Currently, there are no vaccines or medications approved to prevent or treat COVID-19 and reported illnesses have ranged from mild to severe cases, including illness resulting in death. However, possible vaccines and drug treatments are currently being investigated through clinical trials.

How It Spreads

COVID-19 spreads through person-to-person contact (within about six feet) or by touching your mouth, nose, or eyes after coming into contact with surfaces that have been contaminated with respiratory droplets produced when an infected person coughs or sneezes. WHO states that “studies suggest that coronaviruses (including preliminary information on the COVID-19 virus) may persist on surfaces for a few hours or up to several days.”

The risk of getting infected by COVID-19 depends on where you are and if there is an outbreak currently happening in that area. Individuals living in or visiting cities or areas that are experiencing an outbreak have a higher risk of becoming infected. There is a higher risk of infection and serious complications for elderly individuals, immunocompromised individuals, and individuals with underlying medical conditions. With this, WHO states that it’s important to “comply with any local restrictions on travel, movement, or large gatherings” and to cooperate with disease control efforts to reduce your risk and potential spread.

How to Protect Yourself

Currently, the most effective ways to reduce the spread of COVID-19 to protect both yourself and others against infection are to:

    • avoid touching your face, nose, and mouth;
    • if water and soap are not available, sanitize your hands regularly with an alcohol-based hand sanitizer that contains at least 60% alcohol;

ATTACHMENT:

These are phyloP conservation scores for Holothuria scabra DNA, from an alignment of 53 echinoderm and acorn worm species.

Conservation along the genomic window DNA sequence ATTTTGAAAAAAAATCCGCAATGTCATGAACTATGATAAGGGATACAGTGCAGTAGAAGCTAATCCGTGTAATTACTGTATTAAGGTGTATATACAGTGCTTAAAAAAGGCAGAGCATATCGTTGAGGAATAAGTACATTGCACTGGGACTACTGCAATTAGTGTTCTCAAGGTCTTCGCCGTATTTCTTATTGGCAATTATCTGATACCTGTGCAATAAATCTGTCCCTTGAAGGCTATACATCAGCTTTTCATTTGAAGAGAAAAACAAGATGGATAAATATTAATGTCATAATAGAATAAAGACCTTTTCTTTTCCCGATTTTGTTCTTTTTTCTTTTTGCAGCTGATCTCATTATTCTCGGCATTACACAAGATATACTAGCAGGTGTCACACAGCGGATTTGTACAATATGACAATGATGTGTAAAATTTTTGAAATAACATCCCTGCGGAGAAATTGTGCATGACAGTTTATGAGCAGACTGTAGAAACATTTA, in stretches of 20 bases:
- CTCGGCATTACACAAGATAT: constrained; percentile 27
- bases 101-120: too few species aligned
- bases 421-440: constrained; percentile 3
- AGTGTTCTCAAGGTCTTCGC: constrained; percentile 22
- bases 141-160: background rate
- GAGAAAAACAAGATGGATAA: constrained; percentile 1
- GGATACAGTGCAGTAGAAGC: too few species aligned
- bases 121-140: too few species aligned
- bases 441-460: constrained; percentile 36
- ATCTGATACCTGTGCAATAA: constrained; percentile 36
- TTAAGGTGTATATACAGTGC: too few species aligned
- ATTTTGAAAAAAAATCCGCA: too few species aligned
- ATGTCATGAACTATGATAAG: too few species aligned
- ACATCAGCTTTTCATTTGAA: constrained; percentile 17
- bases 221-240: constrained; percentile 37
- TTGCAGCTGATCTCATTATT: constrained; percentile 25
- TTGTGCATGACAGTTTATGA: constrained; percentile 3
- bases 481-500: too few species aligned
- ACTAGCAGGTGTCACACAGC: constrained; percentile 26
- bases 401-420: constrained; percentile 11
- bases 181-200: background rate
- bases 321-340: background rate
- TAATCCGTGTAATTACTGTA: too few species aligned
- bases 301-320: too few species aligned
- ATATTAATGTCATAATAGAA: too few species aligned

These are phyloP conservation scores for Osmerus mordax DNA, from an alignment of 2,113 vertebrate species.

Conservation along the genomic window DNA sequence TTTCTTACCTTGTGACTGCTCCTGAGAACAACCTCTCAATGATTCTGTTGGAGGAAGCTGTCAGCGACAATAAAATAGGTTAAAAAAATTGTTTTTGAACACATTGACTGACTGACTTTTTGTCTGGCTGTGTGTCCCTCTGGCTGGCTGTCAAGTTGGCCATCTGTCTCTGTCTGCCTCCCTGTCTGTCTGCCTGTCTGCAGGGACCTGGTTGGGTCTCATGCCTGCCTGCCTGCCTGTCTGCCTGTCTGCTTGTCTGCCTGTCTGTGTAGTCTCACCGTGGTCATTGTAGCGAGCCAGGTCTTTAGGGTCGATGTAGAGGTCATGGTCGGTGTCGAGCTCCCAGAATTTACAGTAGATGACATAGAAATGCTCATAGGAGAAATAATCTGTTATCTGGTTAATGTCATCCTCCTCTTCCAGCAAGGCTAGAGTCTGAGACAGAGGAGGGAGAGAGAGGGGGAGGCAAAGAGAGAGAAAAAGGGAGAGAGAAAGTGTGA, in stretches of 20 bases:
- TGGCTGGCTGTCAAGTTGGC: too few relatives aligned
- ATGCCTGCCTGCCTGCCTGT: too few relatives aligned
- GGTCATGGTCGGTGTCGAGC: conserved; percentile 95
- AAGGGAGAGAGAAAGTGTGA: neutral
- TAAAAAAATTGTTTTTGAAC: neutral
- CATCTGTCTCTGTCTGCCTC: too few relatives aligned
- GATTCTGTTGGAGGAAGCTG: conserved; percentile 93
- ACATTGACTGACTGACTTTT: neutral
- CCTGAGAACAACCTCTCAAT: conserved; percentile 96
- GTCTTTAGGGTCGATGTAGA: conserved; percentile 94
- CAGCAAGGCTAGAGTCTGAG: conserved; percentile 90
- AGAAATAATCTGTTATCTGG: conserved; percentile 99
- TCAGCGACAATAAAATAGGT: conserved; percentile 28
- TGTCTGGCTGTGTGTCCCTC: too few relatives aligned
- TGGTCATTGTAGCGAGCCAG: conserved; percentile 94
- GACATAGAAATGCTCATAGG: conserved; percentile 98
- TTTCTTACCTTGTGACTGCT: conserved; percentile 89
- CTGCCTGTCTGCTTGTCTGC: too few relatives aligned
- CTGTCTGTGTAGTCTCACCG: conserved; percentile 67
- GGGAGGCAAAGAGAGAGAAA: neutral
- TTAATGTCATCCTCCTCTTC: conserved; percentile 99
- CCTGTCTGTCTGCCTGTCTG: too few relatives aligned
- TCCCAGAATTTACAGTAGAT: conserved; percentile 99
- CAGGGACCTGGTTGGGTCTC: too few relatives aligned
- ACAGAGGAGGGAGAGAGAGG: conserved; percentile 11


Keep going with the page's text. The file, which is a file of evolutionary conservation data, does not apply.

• clean and disinfect commonly used items and frequently touched surfaces such as the items listed above with household cleaners and EPA-registered disinfectants that are appropriate for the surface, following the label directions appropriately;
    • practice social distancing from others, especially avoiding individuals who are exhibiting symptoms, coughing, or sneezing; and
    • comply with any local restrictions and recommendations on travel, movement, or large gatherings.

Visit the Centers for Disease Control and Prevention (CDC) website for more information on how to properly clean and disinfect the areas around you. While this resource is primarily intended for individuals and households with suspected or confirmed cases of COVID-19, hygienic practices can help reduce the spread of the virus. Watch this video for proper handwashing techniques.

Resource for At-Risk Individuals

The CDC also has a resource highlighting precautions and preparation tips for individuals at risk of developing serious complications from COVID-19, such as elderly individuals, immunosuppressed individuals, and individuals with underlying medical conditions. Visit the CDC website to learn more.